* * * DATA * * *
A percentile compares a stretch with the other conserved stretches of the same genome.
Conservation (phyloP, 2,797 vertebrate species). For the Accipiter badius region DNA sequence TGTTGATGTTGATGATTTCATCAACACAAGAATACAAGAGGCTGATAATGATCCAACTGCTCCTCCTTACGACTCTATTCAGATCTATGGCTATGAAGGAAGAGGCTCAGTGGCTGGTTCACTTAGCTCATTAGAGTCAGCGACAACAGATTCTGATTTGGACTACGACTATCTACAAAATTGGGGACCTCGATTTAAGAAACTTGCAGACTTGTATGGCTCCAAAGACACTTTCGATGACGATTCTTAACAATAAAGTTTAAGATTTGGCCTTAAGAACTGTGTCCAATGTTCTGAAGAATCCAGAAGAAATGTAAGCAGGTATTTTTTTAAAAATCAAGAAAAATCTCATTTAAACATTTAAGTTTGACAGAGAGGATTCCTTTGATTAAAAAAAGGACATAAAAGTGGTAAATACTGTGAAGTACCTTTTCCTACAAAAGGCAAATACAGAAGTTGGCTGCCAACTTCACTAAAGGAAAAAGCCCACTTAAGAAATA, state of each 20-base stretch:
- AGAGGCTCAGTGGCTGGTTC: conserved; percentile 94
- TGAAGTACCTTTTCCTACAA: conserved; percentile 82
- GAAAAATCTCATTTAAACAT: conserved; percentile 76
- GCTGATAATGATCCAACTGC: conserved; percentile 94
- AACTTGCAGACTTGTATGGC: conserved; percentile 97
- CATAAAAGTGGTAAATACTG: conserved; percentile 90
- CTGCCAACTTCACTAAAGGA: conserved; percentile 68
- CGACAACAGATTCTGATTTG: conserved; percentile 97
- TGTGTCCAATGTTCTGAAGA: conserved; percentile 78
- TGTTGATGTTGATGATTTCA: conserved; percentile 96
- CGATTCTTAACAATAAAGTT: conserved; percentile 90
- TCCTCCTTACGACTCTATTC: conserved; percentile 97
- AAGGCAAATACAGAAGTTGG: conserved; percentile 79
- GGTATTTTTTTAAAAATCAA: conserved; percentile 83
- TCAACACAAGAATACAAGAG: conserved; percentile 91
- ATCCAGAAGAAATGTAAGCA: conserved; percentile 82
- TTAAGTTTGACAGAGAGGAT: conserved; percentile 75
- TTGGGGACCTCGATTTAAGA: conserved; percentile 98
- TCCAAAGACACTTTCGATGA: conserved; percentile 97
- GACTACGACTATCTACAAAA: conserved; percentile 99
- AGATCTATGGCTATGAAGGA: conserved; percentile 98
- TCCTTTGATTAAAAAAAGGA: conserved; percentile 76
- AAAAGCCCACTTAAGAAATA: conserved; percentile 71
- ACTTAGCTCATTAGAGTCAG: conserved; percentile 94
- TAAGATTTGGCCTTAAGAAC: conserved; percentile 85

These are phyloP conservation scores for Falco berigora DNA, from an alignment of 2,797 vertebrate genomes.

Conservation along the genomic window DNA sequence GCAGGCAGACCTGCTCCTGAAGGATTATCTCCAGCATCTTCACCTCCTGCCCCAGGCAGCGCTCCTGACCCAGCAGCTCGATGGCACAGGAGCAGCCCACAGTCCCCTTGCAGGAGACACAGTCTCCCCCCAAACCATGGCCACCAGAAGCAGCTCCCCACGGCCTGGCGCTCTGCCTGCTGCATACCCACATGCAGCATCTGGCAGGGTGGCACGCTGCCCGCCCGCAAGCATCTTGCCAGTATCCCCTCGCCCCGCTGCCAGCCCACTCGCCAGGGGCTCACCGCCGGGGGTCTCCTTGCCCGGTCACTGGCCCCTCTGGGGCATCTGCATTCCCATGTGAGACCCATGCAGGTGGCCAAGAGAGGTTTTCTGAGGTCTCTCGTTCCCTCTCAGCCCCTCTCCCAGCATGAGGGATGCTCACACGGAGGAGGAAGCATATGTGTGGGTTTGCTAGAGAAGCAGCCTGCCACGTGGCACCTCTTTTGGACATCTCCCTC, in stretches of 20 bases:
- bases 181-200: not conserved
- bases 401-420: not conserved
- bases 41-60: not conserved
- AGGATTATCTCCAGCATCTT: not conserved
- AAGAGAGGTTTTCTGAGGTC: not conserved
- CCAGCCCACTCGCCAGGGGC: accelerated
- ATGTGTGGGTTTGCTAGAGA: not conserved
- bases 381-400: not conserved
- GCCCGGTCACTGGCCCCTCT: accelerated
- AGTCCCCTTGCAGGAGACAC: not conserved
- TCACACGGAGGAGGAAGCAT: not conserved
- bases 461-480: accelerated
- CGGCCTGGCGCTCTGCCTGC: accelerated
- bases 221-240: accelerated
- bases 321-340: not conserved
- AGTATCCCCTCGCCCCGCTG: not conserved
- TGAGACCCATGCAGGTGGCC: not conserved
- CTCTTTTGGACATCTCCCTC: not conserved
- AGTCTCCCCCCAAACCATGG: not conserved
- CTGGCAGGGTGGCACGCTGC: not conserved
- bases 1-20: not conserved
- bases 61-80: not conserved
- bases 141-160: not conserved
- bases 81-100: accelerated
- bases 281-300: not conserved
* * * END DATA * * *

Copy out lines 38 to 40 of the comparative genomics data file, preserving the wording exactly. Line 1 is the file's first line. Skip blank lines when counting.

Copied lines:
- GCCCGGTCACTGGCCCCTCT: accelerated
- AGTCCCCTTGCAGGAGACAC: not conserved
- TCACACGGAGGAGGAAGCAT: not conserved